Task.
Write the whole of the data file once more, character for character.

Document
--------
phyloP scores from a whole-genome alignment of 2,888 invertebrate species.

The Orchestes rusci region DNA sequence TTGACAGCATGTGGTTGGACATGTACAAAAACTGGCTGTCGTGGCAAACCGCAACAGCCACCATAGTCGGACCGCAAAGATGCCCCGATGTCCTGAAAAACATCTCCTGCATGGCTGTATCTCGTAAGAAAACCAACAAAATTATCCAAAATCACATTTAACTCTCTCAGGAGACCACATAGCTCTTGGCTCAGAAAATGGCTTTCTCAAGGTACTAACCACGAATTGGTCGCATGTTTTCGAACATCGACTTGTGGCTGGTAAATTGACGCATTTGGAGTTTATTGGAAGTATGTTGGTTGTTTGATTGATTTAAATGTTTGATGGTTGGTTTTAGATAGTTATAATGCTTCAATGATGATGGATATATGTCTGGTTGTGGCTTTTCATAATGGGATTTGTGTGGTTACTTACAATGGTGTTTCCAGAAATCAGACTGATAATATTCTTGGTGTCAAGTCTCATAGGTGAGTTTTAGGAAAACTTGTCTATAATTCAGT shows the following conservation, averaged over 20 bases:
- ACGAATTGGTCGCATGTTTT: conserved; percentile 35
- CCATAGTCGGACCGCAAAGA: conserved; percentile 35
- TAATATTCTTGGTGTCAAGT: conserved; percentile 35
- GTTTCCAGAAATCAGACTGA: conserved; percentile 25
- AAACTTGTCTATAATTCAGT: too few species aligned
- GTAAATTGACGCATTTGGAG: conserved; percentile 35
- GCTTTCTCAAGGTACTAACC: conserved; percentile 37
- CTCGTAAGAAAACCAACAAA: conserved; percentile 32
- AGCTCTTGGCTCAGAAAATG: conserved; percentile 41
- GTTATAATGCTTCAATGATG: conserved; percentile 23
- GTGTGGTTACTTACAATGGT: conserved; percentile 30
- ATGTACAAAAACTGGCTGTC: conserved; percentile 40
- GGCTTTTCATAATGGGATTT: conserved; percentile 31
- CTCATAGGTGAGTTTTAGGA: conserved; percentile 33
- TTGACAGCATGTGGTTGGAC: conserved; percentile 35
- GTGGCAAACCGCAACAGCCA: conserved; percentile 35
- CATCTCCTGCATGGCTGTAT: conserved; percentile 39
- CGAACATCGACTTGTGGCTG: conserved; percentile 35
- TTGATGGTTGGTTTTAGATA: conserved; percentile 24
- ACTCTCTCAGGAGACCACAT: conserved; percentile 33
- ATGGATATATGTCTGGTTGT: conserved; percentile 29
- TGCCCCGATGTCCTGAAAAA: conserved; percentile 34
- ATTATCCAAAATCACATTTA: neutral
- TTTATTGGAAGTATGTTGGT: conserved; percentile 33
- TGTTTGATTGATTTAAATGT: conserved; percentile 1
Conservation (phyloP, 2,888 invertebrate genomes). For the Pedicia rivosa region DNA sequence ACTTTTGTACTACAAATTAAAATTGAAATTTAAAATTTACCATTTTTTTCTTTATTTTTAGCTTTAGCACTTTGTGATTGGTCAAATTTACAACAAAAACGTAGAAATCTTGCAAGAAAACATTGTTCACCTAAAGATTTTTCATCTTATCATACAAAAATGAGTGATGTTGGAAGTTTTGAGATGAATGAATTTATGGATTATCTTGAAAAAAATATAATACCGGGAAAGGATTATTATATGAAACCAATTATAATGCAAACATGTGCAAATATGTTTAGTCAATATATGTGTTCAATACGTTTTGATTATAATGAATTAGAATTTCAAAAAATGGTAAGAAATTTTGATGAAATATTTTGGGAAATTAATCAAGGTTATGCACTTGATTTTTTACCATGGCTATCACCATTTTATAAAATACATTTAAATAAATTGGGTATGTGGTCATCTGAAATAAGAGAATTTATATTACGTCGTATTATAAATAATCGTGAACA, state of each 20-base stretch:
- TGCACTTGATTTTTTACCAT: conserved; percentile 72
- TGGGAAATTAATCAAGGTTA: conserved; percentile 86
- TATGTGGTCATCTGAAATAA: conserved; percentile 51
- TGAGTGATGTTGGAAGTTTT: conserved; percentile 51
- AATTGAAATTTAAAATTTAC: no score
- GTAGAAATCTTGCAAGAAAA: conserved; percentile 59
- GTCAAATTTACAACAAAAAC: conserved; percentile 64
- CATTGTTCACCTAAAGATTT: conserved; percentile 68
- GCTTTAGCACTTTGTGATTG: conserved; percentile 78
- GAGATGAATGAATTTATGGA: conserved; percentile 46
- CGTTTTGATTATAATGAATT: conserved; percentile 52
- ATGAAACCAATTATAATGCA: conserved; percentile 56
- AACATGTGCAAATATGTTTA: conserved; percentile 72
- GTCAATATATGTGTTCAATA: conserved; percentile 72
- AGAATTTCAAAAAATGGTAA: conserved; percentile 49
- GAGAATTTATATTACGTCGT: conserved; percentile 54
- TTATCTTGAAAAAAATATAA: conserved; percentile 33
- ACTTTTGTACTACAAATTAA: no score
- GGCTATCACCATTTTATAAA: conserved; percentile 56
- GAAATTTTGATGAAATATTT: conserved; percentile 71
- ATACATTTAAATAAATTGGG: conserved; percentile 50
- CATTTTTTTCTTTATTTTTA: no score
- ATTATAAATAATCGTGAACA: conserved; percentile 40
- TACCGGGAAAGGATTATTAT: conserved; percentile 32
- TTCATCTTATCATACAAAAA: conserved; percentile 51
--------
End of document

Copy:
phyloP scores from a whole-genome alignment of 2,888 invertebrate species.

The Orchestes rusci region DNA sequence TTGACAGCATGTGGTTGGACATGTACAAAAACTGGCTGTCGTGGCAAACCGCAACAGCCACCATAGTCGGACCGCAAAGATGCCCCGATGTCCTGAAAAACATCTCCTGCATGGCTGTATCTCGTAAGAAAACCAACAAAATTATCCAAAATCACATTTAACTCTCTCAGGAGACCACATAGCTCTTGGCTCAGAAAATGGCTTTCTCAAGGTACTAACCACGAATTGGTCGCATGTTTTCGAACATCGACTTGTGGCTGGTAAATTGACGCATTTGGAGTTTATTGGAAGTATGTTGGTTGTTTGATTGATTTAAATGTTTGATGGTTGGTTTTAGATAGTTATAATGCTTCAATGATGATGGATATATGTCTGGTTGTGGCTTTTCATAATGGGATTTGTGTGGTTACTTACAATGGTGTTTCCAGAAATCAGACTGATAATATTCTTGGTGTCAAGTCTCATAGGTGAGTTTTAGGAAAACTTGTCTATAATTCAGT shows the following conservation, averaged over 20 bases:
- ACGAATTGGTCGCATGTTTT: conserved; percentile 35
- CCATAGTCGGACCGCAAAGA: conserved; percentile 35
- TAATATTCTTGGTGTCAAGT: conserved; percentile 35
- GTTTCCAGAAATCAGACTGA: conserved; percentile 25
- AAACTTGTCTATAATTCAGT: too few species aligned
- GTAAATTGACGCATTTGGAG: conserved; percentile 35
- GCTTTCTCAAGGTACTAACC: conserved; percentile 37
- CTCGTAAGAAAACCAACAAA: conserved; percentile 32
- AGCTCTTGGCTCAGAAAATG: conserved; percentile 41
- GTTATAATGCTTCAATGATG: conserved; percentile 23
- GTGTGGTTACTTACAATGGT: conserved; percentile 30
- ATGTACAAAAACTGGCTGTC: conserved; percentile 40
- GGCTTTTCATAATGGGATTT: conserved; percentile 31
- CTCATAGGTGAGTTTTAGGA: conserved; percentile 33
- TTGACAGCATGTGGTTGGAC: conserved; percentile 35
- GTGGCAAACCGCAACAGCCA: conserved; percentile 35
- CATCTCCTGCATGGCTGTAT: conserved; percentile 39
- CGAACATCGACTTGTGGCTG: conserved; percentile 35
- TTGATGGTTGGTTTTAGATA: conserved; percentile 24
- ACTCTCTCAGGAGACCACAT: conserved; percentile 33
- ATGGATATATGTCTGGTTGT: conserved; percentile 29
- TGCCCCGATGTCCTGAAAAA: conserved; percentile 34
- ATTATCCAAAATCACATTTA: neutral
- TTTATTGGAAGTATGTTGGT: conserved; percentile 33
- TGTTTGATTGATTTAAATGT: conserved; percentile 1
Conservation (phyloP, 2,888 invertebrate genomes). For the Pedicia rivosa region DNA sequence ACTTTTGTACTACAAATTAAAATTGAAATTTAAAATTTACCATTTTTTTCTTTATTTTTAGCTTTAGCACTTTGTGATTGGTCAAATTTACAACAAAAACGTAGAAATCTTGCAAGAAAACATTGTTCACCTAAAGATTTTTCATCTTATCATACAAAAATGAGTGATGTTGGAAGTTTTGAGATGAATGAATTTATGGATTATCTTGAAAAAAATATAATACCGGGAAAGGATTATTATATGAAACCAATTATAATGCAAACATGTGCAAATATGTTTAGTCAATATATGTGTTCAATACGTTTTGATTATAATGAATTAGAATTTCAAAAAATGGTAAGAAATTTTGATGAAATATTTTGGGAAATTAATCAAGGTTATGCACTTGATTTTTTACCATGGCTATCACCATTTTATAAAATACATTTAAATAAATTGGGTATGTGGTCATCTGAAATAAGAGAATTTATATTACGTCGTATTATAAATAATCGTGAACA, state of each 20-base stretch:
- TGCACTTGATTTTTTACCAT: conserved; percentile 72
- TGGGAAATTAATCAAGGTTA: conserved; percentile 86
- TATGTGGTCATCTGAAATAA: conserved; percentile 51
- TGAGTGATGTTGGAAGTTTT: conserved; percentile 51
- AATTGAAATTTAAAATTTAC: no score
- GTAGAAATCTTGCAAGAAAA: conserved; percentile 59
- GTCAAATTTACAACAAAAAC: conserved; percentile 64
- CATTGTTCACCTAAAGATTT: conserved; percentile 68
- GCTTTAGCACTTTGTGATTG: conserved; percentile 78
- GAGATGAATGAATTTATGGA: conserved; percentile 46
- CGTTTTGATTATAATGAATT: conserved; percentile 52
- ATGAAACCAATTATAATGCA: conserved; percentile 56
- AACATGTGCAAATATGTTTA: conserved; percentile 72
- GTCAATATATGTGTTCAATA: conserved; percentile 72
- AGAATTTCAAAAAATGGTAA: conserved; percentile 49
- GAGAATTTATATTACGTCGT: conserved; percentile 54
- TTATCTTGAAAAAAATATAA: conserved; percentile 33
- ACTTTTGTACTACAAATTAA: no score
- GGCTATCACCATTTTATAAA: conserved; percentile 56
- GAAATTTTGATGAAATATTT: conserved; percentile 71
- ATACATTTAAATAAATTGGG: conserved; percentile 50
- CATTTTTTTCTTTATTTTTA: no score
- ATTATAAATAATCGTGAACA: conserved; percentile 40
- TACCGGGAAAGGATTATTAT: conserved; percentile 32
- TTCATCTTATCATACAAAAA: conserved; percentile 51